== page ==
Categories: Amazon Web Services, Canonical, Cloud Inter-Operability, IaaS | Tags: , , | 1 Comment

Open Data Center Alliance Pushes Cloud Inter-Operability with Eight Use Cases

Whereas healthcare IT can boast inter-operability standards in the form of HL7 compliant standards that regulate the transmission of structured, electronic health data, the cloud computing space has yet to finalize analogous protocols for the exchange of data. As a result, the Open Data Center Alliance (ODCA) has become one of several organizations pushing for cloud computing inter-operability standards that promise to enable customers to avoid vendor lock-in or inaccurate transformations of their data resulting from data migration from one vendor to another. Featuring a steering committee composed of representatives from BMW, Capgemini, China Life, China Unicom, Deutsche Bank, JPMorgan Chase, Lockheed Martin, Marriott International, Inc., National Australia Bank, Terremark, The Walt Disney Company and UBS, the Open Data Center Alliance represents enterprise customers whose annual spending on IT totals $100 billion. In an effort to accelerate the adoption of cloud inter-operability standards, on June 7, the ODCA elaborated eight use cases and a vision of inter-operable cloud computing that is intended to spur standards bodies to collaborate with vendors to define a set of standards across the industry. Topics addressed by four of the eight use cases include:

•Cloud Provider Security Assurance and Security Monitoring
•Standardized Units of Measurement for IaaS to enable meaningful comparisons of price and functionality across vendors
•Environmental standards regarding the CO2 footprint of cloud computing products and services
•Technical architecture of virtual machine inter-operability and I/O controls

More generally, the use cases address the topics of secure federation, automation, common management, policy transparency and solution transparency. The Open Data Center Alliance has pledged to share these uses cases with the Cloud Security Association (CSA), The Distributed Management Task Force (DMTF), The Organization for the Advancement of Structured Information Standards (OASIS) and TM Forum’s Enterprise Cloud Leadership Council (ECLC).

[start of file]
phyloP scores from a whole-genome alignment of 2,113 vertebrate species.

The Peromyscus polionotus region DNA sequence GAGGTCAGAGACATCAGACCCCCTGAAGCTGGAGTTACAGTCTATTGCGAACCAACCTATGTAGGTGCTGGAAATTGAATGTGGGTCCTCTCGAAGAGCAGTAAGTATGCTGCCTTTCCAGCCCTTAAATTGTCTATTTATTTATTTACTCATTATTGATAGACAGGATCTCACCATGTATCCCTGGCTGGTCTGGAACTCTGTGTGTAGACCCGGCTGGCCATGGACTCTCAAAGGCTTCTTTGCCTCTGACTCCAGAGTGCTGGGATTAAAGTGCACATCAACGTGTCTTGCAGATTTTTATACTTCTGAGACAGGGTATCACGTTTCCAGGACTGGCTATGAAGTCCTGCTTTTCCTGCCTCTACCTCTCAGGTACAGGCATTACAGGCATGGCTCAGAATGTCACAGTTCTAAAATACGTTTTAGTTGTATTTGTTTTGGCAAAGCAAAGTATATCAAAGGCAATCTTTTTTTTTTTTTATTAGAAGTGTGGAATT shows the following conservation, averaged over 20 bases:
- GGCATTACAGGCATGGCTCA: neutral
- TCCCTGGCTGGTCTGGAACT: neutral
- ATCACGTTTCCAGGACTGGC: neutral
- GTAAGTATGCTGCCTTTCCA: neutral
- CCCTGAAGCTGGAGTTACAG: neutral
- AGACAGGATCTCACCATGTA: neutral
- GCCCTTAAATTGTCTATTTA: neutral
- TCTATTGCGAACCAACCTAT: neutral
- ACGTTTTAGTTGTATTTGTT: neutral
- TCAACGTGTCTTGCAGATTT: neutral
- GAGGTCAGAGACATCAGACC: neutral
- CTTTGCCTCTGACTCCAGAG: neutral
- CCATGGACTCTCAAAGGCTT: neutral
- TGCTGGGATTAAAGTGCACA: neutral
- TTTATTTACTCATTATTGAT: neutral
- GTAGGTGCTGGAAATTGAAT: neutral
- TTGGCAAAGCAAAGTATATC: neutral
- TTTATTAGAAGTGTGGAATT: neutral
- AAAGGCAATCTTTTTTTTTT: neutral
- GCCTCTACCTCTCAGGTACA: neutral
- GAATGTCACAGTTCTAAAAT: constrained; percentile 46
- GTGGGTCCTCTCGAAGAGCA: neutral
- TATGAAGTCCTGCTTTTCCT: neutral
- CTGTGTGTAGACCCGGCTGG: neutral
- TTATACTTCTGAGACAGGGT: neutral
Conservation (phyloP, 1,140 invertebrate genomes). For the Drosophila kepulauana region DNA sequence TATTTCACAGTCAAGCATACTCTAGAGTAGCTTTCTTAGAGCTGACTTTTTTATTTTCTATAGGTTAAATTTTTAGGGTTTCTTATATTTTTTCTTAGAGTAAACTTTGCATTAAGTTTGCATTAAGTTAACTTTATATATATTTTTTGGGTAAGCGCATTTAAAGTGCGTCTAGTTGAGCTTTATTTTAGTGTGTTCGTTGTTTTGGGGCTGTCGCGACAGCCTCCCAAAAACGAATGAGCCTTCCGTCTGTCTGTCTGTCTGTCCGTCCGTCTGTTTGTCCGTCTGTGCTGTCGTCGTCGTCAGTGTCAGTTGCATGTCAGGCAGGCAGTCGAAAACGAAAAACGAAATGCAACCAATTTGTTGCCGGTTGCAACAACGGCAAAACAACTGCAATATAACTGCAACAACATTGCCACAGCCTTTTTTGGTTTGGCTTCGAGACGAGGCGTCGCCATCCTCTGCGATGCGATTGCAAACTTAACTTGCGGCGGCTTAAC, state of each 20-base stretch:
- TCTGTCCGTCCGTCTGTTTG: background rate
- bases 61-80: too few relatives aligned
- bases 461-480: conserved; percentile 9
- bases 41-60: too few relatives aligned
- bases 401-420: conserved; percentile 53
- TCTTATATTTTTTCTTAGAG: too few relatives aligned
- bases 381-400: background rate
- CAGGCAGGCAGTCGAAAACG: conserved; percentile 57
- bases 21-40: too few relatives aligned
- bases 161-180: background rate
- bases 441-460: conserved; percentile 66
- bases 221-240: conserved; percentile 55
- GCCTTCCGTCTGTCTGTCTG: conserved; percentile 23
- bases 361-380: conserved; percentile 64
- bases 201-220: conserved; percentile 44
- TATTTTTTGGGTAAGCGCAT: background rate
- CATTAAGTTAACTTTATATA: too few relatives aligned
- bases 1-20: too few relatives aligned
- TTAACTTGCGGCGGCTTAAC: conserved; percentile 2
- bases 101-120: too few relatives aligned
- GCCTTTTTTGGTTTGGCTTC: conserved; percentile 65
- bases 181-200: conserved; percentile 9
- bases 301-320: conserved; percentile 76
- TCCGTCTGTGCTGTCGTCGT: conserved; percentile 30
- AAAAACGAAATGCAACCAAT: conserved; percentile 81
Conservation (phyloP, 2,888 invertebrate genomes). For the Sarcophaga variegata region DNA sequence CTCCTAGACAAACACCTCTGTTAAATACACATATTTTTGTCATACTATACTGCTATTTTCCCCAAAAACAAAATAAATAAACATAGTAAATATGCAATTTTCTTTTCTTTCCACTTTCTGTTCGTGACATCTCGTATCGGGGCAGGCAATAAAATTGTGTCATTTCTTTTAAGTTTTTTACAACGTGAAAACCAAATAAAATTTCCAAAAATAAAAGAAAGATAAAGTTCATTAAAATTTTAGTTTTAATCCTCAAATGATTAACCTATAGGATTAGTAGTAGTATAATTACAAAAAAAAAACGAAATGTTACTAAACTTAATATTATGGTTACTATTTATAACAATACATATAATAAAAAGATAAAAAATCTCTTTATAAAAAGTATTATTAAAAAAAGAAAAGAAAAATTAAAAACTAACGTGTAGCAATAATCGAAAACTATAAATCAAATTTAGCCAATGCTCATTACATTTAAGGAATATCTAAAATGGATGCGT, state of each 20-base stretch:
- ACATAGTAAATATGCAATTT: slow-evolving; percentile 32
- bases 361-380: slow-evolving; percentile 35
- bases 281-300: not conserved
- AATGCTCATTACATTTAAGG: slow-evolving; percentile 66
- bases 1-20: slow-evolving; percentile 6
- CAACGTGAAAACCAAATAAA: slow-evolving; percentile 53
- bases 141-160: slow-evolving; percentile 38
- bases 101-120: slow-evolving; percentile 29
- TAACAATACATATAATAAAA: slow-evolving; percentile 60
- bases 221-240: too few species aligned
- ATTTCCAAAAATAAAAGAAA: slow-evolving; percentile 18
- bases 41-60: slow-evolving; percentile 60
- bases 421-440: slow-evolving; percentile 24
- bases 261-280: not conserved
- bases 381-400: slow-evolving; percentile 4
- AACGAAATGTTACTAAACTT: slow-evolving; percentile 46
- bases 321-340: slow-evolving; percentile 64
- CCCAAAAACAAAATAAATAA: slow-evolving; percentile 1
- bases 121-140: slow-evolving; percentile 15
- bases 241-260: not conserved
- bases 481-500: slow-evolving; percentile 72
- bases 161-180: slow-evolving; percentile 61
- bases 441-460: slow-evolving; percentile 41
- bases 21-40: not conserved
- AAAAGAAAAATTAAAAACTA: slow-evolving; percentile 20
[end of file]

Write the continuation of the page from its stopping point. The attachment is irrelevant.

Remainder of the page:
Categories: Cloud Computing, Cloud Inter-Operability | Tags: , , , | Leave a comment

LibCloud and DeltaCloud Lead the Charge Toward Cloud Inter-Operability

Apache LibCloud’s May 19 graduation from the Apache Incubator signifies that the race toward cloud inter-operability is firmly underway. Libcloud provides an open source Python library of back-end drivers that enables developers to connect to APIs of over 20 cloud computing platforms such as Amazon EC2, Eucalyptus, GoGrid, IBM Cloud, Linode, Terremark and vCloud. Developers can write code once and then re-deploy their applications on other cloud environments in order to avoid vendor lock-in and create redundant architectures for disaster recovery purposes. LibCloud was originally developed by the Rackspace acquisition CloudKick but subsequently migrated to the Apache Incubator Project in November 2009. LibCloud’s graduation from the Apache Incubator as a Top Level Project means that the product will be managed by a Project Management Committee that assumes responsibility for its evolution and subsequent releases. LibCloud is currently available under version 2.0 of an Apache Software License.

The principal drawback about LibCloud is its exclusive use of Python as the programming language to connect drivers to vendor APIs. Red Hat’s DeltaCloud, in contrast, leverages a REST based API that offers more flexibility than LibCloud’s Python library for the purpose of migrating software deployments from one cloud infrastructure to another. Like LibCloud, DeltaCloud is being groomed through the Apache Incubator project but has a few more steps to travel before graduation and the achievement of top level status. Nevertheless, open source options are clearly leading the charge toward cloud inter-operability although they all presently require the withdrawal of a cloud instance to a holding database followed by re-deployment through the activation of the linking API. In other words, neither LibCloud nor DeltaCloud enable developers to connect Amazon EC2 to Rackspace without an intermediary database as a preliminary step.

Categories: Cloud Computing, Cloud Inter-Operability | Tags: , , , , , , | Leave a comment